Like with any other form of business, investing in cryptocurrency can be challenging and rewarding at the same time.
Unfortunately, there are many variables involved so it is important to be careful to avoid losing your money. Below are four important factors to consider before you dive into the world of cryptocurrency.
GUI and Binaries
The availability of a Graphical User Interface (GUI) ; And binaries (installers) for easy setup, is something to look out for from day one. Very early stage coins may need to be compiled from source.
This is usually explained by developers as a necessary shortcut in order to speed up release of their coins. This is generally a falsehood.
These cryptocurrency developers are counting on the inability of the average user to go through the relatively (for a novice) involved process of compiling a piece of software with several dependencies on a variety of systems.
The idea is to minimize the number of miners on launch day and thus take advantage of the smaller pool of players to mine as many coins as possible. Binaries on at least one of the big 3 operating systems (Mac OS, Windows, or Linux) should ideally be provided on launch day.
Keep in mind most developers will not do this for various reasons, but it is nonetheless an excellent indicator of good faith when it is done. The other key component in cryptocurrency trading is the GUI. The GUI is the wrapper which allows you to
Interact with software visually, as opposed to through a command line interface (CLI). A GUI should also be provided on launch day as most people are not proficient enough to interact with wallet software through a console.
It is worth noting that a developer is not obligated to provide a GUI or Binaries for ALL operating systems, but they should provide it for at least one. Windows is usually the OS of choice because it is the most widely available.
It is a bad sign if no GUI or Binaries are provided for your system after a few days or a couple of weeks at most. It is unconscionable for any period longer than that.
One possible argument for this would be that the developer is trying to keep Alpha stage software to a select minimum of users, but this will give a grave advantage to those early users and miners over the general public and is an underhanded way to conduct a type of premine.
You should be aware of these issues from your cryptocurrency pre-launch research, and you should monitor the software provided and the quality of the distribution and factor this into your analysis of a particular coin.
This should not completely turn you off a particular coin, as an unfairly mined coin can reach fair distribution over time. However, it is a red flag to watch out for in the early stages.
You should be conscious of website statistics for key web pages associated with your cryptocurrency, particularly the home page.
Statistical information on introductory pages for your coin show you whether the stream of new users investigating your coin has likely gone up or down, whether you have a high bounce rate, high page views, etc.
Global Node Count
For most coins, nodes are merely full (core) clients, which run a complete copy of the Blockchain and which are kept running.
What this does is secure the network by adding yet another full copy of the block chain whose transactions can be checked against, and have all other nodes broadcasts checked against itself. This is an important indicator because it reflects the health of the network, but it has to be taken in context with a coin’s given stage of development.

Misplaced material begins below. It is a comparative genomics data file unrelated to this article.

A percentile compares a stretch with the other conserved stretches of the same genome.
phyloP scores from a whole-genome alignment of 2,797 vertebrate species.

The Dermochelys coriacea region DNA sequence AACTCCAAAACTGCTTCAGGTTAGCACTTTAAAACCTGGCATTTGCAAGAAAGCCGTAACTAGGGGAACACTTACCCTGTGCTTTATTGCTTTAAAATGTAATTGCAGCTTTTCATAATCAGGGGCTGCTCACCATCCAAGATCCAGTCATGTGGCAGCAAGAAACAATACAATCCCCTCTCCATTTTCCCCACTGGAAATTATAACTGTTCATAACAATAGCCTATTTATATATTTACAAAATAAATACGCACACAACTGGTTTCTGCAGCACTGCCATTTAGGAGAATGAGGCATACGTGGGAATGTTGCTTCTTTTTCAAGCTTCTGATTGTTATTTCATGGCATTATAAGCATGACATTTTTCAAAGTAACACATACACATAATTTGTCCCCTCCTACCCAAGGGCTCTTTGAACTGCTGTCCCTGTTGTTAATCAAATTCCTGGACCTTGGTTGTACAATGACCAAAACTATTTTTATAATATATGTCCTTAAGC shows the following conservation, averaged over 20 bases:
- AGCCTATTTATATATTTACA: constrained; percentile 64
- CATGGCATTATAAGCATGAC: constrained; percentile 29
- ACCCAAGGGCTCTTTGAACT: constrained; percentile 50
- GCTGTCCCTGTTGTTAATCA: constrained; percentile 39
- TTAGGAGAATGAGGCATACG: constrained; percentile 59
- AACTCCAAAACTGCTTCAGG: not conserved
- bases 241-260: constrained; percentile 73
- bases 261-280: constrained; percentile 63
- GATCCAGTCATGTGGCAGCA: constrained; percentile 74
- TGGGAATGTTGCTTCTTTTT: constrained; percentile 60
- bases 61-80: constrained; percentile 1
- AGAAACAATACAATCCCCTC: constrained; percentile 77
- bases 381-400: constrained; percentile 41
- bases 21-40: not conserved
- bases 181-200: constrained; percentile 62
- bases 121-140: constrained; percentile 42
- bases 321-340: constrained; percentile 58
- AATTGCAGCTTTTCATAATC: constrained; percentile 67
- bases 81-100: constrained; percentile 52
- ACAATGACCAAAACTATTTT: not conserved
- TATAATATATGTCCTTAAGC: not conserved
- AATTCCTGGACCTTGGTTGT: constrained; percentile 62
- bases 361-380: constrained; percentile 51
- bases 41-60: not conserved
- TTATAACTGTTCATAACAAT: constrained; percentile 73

When a new cryptocurrency coin is launched, the developer will likely “seed” 2 or more nodes onto the network to help validate initial transactions. As more nodes are added onto the network, they will each add a level of safety.
Within a few weeks of launch, you should see no less than ten nodes, and within a few months or so, you should see no less than a few hundred nodes on the network and slowly climbing (not falling). Of course the more nodes you see on the network, the better.
Nodes are easy to view on blockchain explorers (just click on the name of your specific coin and scroll down), although this information may not be tracked for all coins. If you have any issues, you should be able to find what you are looking for by simply Googling “‘CoinName Node Count”.
Node count should only go up as new adopters start to run full nodes themselves. Only once your coin starts reaching maturity, should you expect node count to stabilize as the network consolidates.
Thus, node count is a good indicator of adoption, and something to consider when looking to invest in cryptocurrency for the first time.
The Bleeding Edge:
Finally, a note about investing in the “bleeding edge”. Several cryptocurrency coins have sprouted claiming to be Bitcoin. Recent ones include Ethereum (which is very popular right now), Bitshares, and many, many others. Bitcoin is a straightforward idea.
It is a decentralized means to transfer value between parties across the internet. If it weren’t for the “decentralized” part, it would in no way be innovative. It would be just another online remittance service.
When you start talking Bitshares for example, you start talking “securitized commodities,” “futures contracts,” etc. and it can all become complicated very fast.
These cryptos require adoption by industrial actors, at a yet unseen scale. Ethereum seems to be making serious inroads these days, but most people are still unconvinced. Generally, focus on currency features, stay away from complex “business” features; At least for the time being.
As a general rule of thumb: Always use your common sense and try to gather as much
Information as possible before you commit to a certain cryptocurrency coin. Try to get feedback from as many places as you can, including the coin specific forums.